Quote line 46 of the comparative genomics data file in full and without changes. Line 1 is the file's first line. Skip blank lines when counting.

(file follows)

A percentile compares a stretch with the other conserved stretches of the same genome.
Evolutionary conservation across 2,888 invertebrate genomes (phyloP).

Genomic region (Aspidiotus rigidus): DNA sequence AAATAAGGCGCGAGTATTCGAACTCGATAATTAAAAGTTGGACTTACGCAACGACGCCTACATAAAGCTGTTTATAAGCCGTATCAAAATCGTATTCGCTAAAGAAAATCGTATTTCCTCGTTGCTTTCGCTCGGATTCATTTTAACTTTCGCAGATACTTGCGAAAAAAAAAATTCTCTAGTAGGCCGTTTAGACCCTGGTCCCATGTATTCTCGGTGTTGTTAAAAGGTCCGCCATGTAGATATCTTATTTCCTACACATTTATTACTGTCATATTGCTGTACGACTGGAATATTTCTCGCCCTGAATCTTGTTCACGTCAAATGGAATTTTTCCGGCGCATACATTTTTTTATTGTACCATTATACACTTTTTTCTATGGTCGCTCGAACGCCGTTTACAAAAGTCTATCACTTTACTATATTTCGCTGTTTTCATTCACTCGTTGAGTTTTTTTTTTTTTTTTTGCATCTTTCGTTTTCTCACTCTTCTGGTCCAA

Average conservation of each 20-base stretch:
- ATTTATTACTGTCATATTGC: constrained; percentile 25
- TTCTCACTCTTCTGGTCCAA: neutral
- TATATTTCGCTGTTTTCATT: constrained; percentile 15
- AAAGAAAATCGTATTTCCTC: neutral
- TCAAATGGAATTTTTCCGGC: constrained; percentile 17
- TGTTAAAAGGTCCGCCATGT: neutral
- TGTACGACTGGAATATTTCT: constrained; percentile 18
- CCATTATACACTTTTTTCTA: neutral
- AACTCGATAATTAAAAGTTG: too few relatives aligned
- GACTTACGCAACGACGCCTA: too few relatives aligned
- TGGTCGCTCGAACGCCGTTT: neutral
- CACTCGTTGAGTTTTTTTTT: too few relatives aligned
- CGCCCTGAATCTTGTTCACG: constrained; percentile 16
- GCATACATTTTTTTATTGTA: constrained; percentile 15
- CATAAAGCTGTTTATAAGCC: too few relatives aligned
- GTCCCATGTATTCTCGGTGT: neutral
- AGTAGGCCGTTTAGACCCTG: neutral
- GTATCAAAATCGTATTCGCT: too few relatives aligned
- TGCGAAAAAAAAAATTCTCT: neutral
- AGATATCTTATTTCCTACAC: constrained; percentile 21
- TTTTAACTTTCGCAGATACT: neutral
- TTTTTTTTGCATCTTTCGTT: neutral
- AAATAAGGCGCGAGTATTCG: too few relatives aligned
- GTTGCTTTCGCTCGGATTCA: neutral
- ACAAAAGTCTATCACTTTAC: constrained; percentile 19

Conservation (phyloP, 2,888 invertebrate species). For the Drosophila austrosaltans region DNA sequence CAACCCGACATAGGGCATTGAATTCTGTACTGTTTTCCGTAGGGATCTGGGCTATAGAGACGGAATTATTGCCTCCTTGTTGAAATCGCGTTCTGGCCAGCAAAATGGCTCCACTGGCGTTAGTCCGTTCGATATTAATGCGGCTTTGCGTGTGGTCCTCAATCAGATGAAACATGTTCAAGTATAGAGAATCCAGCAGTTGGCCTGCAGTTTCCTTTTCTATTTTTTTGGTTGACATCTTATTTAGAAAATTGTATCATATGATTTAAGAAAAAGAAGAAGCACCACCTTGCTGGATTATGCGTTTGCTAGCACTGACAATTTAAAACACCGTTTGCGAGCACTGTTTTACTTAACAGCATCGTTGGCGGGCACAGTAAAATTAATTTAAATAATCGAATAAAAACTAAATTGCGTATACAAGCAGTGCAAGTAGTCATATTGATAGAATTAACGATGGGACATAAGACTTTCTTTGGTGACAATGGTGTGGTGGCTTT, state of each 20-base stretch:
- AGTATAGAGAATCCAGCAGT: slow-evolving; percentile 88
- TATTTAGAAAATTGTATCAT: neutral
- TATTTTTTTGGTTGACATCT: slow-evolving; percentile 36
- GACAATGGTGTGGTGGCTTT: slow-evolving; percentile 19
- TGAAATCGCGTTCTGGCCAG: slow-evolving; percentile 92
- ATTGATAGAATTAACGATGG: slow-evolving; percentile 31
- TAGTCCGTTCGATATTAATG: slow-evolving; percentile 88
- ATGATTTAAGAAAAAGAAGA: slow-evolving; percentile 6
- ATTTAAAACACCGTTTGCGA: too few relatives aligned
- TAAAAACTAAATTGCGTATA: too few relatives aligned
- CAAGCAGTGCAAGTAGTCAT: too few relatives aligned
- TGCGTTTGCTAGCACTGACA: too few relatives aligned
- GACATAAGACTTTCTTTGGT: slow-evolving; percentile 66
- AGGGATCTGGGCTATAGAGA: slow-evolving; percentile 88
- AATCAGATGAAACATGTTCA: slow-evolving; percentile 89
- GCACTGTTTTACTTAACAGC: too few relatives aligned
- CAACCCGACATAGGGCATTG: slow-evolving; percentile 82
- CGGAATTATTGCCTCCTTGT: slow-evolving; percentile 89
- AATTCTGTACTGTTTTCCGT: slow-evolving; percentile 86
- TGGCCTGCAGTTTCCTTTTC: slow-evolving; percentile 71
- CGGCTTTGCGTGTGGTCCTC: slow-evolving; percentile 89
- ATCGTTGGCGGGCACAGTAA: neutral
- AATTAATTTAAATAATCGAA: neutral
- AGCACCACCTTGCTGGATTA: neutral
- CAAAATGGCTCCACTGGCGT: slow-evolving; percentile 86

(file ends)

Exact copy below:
- GCACTGTTTTACTTAACAGC: too few relatives aligned